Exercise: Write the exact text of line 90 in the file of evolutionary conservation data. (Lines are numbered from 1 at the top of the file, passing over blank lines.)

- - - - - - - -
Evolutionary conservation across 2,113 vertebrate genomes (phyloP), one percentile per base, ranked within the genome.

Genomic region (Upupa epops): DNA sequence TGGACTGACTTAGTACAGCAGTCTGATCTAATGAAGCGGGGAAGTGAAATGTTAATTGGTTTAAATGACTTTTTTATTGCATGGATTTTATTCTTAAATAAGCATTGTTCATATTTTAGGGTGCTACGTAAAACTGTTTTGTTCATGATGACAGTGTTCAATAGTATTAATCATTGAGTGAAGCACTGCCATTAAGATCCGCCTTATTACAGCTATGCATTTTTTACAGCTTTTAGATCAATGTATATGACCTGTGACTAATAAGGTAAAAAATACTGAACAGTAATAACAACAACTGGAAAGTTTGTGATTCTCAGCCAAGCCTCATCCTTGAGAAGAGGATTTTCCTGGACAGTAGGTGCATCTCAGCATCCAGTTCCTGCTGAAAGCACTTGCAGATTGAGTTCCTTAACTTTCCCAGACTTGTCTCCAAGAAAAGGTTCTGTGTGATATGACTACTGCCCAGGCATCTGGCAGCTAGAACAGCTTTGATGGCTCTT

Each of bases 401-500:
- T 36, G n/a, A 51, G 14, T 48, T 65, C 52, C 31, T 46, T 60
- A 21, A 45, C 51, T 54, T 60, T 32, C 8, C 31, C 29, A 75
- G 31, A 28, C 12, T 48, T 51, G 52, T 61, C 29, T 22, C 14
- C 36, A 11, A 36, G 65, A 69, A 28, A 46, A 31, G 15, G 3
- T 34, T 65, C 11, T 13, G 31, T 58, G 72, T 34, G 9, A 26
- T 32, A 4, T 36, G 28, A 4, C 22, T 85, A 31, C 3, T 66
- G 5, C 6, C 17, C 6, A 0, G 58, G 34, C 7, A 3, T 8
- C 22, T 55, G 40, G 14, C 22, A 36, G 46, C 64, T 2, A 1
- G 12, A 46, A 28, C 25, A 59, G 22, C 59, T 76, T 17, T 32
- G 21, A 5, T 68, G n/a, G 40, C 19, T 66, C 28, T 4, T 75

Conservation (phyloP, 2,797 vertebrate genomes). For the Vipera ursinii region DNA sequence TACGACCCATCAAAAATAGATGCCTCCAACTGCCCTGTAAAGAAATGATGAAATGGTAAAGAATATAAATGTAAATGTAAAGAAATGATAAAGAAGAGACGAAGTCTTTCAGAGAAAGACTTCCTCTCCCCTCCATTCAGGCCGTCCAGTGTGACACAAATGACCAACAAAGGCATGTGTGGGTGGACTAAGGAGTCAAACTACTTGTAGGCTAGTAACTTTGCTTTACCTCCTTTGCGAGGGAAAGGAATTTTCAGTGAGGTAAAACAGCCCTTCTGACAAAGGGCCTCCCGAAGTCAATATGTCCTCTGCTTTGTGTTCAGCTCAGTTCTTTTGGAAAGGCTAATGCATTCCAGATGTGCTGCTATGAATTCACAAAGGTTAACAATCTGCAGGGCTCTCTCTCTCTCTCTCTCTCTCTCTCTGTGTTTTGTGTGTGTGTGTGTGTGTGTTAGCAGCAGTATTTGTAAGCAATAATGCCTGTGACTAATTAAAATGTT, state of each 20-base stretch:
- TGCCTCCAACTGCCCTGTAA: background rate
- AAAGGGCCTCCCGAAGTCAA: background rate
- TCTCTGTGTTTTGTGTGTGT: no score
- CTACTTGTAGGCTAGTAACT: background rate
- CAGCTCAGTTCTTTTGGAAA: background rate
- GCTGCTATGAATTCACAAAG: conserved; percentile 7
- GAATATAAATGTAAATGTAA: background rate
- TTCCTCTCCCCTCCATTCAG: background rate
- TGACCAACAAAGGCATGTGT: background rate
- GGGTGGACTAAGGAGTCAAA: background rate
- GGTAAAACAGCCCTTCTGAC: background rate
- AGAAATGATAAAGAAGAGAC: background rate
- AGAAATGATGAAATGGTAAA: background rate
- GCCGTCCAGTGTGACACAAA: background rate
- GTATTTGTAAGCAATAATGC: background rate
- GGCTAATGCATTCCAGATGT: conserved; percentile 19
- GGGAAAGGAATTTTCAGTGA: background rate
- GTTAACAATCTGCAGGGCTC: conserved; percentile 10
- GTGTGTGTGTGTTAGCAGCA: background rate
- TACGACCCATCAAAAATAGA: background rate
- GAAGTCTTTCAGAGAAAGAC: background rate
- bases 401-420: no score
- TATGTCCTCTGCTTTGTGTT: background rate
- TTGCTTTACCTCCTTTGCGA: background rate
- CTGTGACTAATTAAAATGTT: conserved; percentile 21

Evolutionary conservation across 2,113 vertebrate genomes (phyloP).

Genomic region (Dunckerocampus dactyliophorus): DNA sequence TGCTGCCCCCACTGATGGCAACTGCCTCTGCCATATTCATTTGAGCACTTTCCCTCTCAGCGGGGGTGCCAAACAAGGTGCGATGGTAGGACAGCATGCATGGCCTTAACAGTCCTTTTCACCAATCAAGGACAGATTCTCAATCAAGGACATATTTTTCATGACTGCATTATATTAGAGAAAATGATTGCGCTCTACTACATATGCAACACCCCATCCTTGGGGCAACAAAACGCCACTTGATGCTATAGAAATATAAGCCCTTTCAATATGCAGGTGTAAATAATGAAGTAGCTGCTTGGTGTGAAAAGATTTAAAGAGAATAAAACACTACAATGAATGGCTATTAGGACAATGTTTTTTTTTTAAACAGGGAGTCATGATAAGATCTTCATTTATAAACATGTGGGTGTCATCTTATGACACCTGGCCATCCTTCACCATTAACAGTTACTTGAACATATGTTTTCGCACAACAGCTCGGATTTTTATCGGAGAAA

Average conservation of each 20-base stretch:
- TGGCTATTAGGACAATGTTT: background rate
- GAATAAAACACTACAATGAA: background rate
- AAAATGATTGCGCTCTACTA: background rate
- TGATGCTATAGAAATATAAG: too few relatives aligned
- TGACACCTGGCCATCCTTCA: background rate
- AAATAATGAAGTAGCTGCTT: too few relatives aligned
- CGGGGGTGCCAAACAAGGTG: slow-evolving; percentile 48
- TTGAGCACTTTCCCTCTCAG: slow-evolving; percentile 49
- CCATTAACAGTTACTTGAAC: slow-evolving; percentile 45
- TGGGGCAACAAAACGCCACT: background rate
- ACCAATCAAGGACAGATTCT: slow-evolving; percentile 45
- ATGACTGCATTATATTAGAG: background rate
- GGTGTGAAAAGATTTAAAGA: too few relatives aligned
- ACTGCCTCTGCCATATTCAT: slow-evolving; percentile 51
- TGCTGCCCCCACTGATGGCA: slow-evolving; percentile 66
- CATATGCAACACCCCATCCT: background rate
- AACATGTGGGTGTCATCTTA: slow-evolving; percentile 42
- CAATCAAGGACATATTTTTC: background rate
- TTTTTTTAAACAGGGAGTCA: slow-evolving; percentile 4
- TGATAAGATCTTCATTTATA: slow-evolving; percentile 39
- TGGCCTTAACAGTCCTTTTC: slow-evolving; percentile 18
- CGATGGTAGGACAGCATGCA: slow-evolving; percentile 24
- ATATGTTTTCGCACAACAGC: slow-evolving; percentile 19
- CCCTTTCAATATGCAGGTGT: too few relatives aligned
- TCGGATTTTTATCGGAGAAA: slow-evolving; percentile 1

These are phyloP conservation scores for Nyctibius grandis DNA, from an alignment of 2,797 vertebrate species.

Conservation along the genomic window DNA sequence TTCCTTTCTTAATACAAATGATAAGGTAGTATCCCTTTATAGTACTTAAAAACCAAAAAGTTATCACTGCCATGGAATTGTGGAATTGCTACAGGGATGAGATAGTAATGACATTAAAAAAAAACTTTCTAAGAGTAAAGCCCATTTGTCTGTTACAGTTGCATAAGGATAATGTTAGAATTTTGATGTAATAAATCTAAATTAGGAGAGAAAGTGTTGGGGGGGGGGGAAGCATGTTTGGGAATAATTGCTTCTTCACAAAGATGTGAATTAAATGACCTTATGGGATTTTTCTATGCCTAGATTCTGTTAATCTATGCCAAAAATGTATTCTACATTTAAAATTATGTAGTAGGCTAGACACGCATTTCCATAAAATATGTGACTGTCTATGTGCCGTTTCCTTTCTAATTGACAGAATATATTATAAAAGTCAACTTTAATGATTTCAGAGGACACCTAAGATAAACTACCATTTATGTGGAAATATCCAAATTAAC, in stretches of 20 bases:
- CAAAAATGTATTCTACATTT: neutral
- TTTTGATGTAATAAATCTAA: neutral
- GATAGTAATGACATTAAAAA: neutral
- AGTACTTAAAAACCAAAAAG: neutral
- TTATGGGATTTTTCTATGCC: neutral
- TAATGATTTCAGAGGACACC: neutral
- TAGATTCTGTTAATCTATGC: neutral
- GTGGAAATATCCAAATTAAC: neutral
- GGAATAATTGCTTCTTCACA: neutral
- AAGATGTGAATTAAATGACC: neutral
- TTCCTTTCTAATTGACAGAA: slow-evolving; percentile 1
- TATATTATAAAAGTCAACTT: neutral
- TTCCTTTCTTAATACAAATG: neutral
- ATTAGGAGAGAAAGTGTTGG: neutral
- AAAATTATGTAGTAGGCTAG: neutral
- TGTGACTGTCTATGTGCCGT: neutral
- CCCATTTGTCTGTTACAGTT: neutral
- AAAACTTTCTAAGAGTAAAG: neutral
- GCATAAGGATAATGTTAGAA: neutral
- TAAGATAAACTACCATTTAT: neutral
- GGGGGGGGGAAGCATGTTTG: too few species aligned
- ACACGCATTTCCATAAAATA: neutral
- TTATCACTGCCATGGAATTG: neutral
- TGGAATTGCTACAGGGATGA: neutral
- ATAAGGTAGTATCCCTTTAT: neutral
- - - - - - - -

- GGGGGGGGGAAGCATGTTTG: too few species aligned